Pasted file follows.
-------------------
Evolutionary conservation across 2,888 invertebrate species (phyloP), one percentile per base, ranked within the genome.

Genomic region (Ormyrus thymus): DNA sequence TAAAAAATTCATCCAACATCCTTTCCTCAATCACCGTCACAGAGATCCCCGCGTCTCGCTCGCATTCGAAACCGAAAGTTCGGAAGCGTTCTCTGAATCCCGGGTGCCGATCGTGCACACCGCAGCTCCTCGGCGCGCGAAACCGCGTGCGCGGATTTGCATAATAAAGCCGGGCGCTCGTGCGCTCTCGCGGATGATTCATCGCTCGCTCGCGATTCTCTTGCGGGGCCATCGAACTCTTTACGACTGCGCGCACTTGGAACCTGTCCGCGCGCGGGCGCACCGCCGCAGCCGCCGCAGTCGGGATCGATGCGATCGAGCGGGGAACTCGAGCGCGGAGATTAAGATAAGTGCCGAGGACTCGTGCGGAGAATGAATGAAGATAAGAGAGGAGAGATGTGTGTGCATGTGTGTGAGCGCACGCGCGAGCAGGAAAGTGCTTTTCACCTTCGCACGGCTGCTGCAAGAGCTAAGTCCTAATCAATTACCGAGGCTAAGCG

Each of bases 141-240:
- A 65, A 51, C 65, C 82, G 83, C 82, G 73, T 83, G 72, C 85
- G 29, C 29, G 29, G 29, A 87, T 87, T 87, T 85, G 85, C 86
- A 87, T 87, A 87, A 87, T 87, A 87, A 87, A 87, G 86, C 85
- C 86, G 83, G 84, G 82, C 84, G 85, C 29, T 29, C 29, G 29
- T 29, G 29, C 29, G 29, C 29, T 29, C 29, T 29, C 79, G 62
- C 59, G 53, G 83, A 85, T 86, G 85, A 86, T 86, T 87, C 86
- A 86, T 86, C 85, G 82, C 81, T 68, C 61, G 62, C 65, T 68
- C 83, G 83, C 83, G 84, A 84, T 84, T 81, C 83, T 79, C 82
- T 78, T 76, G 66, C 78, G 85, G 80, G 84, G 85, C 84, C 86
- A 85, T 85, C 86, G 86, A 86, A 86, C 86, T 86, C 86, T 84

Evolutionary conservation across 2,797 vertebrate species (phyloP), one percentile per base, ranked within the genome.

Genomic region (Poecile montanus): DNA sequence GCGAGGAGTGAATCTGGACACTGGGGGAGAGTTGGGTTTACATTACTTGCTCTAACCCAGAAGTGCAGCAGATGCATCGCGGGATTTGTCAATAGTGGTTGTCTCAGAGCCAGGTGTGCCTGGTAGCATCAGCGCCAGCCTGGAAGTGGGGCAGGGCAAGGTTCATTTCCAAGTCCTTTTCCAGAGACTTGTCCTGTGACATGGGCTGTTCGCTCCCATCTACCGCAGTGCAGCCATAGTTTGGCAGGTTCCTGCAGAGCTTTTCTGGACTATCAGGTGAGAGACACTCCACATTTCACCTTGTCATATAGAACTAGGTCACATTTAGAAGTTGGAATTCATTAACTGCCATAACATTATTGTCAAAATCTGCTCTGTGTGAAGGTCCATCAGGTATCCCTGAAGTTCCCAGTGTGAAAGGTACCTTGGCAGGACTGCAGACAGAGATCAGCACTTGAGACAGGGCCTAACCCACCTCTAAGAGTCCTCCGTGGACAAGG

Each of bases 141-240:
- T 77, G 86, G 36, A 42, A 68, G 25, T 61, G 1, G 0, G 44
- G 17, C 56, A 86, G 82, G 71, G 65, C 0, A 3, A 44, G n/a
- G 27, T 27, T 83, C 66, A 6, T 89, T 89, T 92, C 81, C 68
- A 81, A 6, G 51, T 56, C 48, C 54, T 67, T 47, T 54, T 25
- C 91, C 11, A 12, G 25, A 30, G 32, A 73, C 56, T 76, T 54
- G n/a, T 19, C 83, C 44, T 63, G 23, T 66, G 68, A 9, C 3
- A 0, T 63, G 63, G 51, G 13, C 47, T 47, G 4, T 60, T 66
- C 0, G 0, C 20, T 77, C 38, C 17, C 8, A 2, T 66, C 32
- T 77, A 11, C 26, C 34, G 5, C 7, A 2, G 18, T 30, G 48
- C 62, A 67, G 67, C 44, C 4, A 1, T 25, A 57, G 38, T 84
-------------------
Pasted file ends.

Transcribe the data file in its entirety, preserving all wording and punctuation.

Evolutionary conservation across 2,888 invertebrate species (phyloP), one percentile per base, ranked within the genome.

Genomic region (Ormyrus thymus): DNA sequence TAAAAAATTCATCCAACATCCTTTCCTCAATCACCGTCACAGAGATCCCCGCGTCTCGCTCGCATTCGAAACCGAAAGTTCGGAAGCGTTCTCTGAATCCCGGGTGCCGATCGTGCACACCGCAGCTCCTCGGCGCGCGAAACCGCGTGCGCGGATTTGCATAATAAAGCCGGGCGCTCGTGCGCTCTCGCGGATGATTCATCGCTCGCTCGCGATTCTCTTGCGGGGCCATCGAACTCTTTACGACTGCGCGCACTTGGAACCTGTCCGCGCGCGGGCGCACCGCCGCAGCCGCCGCAGTCGGGATCGATGCGATCGAGCGGGGAACTCGAGCGCGGAGATTAAGATAAGTGCCGAGGACTCGTGCGGAGAATGAATGAAGATAAGAGAGGAGAGATGTGTGTGCATGTGTGTGAGCGCACGCGCGAGCAGGAAAGTGCTTTTCACCTTCGCACGGCTGCTGCAAGAGCTAAGTCCTAATCAATTACCGAGGCTAAGCG

Each of bases 141-240:
- A 65, A 51, C 65, C 82, G 83, C 82, G 73, T 83, G 72, C 85
- G 29, C 29, G 29, G 29, A 87, T 87, T 87, T 85, G 85, C 86
- A 87, T 87, A 87, A 87, T 87, A 87, A 87, A 87, G 86, C 85
- C 86, G 83, G 84, G 82, C 84, G 85, C 29, T 29, C 29, G 29
- T 29, G 29, C 29, G 29, C 29, T 29, C 29, T 29, C 79, G 62
- C 59, G 53, G 83, A 85, T 86, G 85, A 86, T 86, T 87, C 86
- A 86, T 86, C 85, G 82, C 81, T 68, C 61, G 62, C 65, T 68
- C 83, G 83, C 83, G 84, A 84, T 84, T 81, C 83, T 79, C 82
- T 78, T 76, G 66, C 78, G 85, G 80, G 84, G 85, C 84, C 86
- A 85, T 85, C 86, G 86, A 86, A 86, C 86, T 86, C 86, T 84

Evolutionary conservation across 2,797 vertebrate species (phyloP), one percentile per base, ranked within the genome.

Genomic region (Poecile montanus): DNA sequence GCGAGGAGTGAATCTGGACACTGGGGGAGAGTTGGGTTTACATTACTTGCTCTAACCCAGAAGTGCAGCAGATGCATCGCGGGATTTGTCAATAGTGGTTGTCTCAGAGCCAGGTGTGCCTGGTAGCATCAGCGCCAGCCTGGAAGTGGGGCAGGGCAAGGTTCATTTCCAAGTCCTTTTCCAGAGACTTGTCCTGTGACATGGGCTGTTCGCTCCCATCTACCGCAGTGCAGCCATAGTTTGGCAGGTTCCTGCAGAGCTTTTCTGGACTATCAGGTGAGAGACACTCCACATTTCACCTTGTCATATAGAACTAGGTCACATTTAGAAGTTGGAATTCATTAACTGCCATAACATTATTGTCAAAATCTGCTCTGTGTGAAGGTCCATCAGGTATCCCTGAAGTTCCCAGTGTGAAAGGTACCTTGGCAGGACTGCAGACAGAGATCAGCACTTGAGACAGGGCCTAACCCACCTCTAAGAGTCCTCCGTGGACAAGG

Each of bases 141-240:
- T 77, G 86, G 36, A 42, A 68, G 25, T 61, G 1, G 0, G 44
- G 17, C 56, A 86, G 82, G 71, G 65, C 0, A 3, A 44, G n/a
- G 27, T 27, T 83, C 66, A 6, T 89, T 89, T 92, C 81, C 68
- A 81, A 6, G 51, T 56, C 48, C 54, T 67, T 47, T 54, T 25
- C 91, C 11, A 12, G 25, A 30, G 32, A 73, C 56, T 76, T 54
- G n/a, T 19, C 83, C 44, T 63, G 23, T 66, G 68, A 9, C 3
- A 0, T 63, G 63, G 51, G 13, C 47, T 47, G 4, T 60, T 66
- C 0, G 0, C 20, T 77, C 38, C 17, C 8, A 2, T 66, C 32
- T 77, A 11, C 26, C 34, G 5, C 7, A 2, G 18, T 30, G 48
- C 62, A 67, G 67, C 44, C 4, A 1, T 25, A 57, G 38, T 84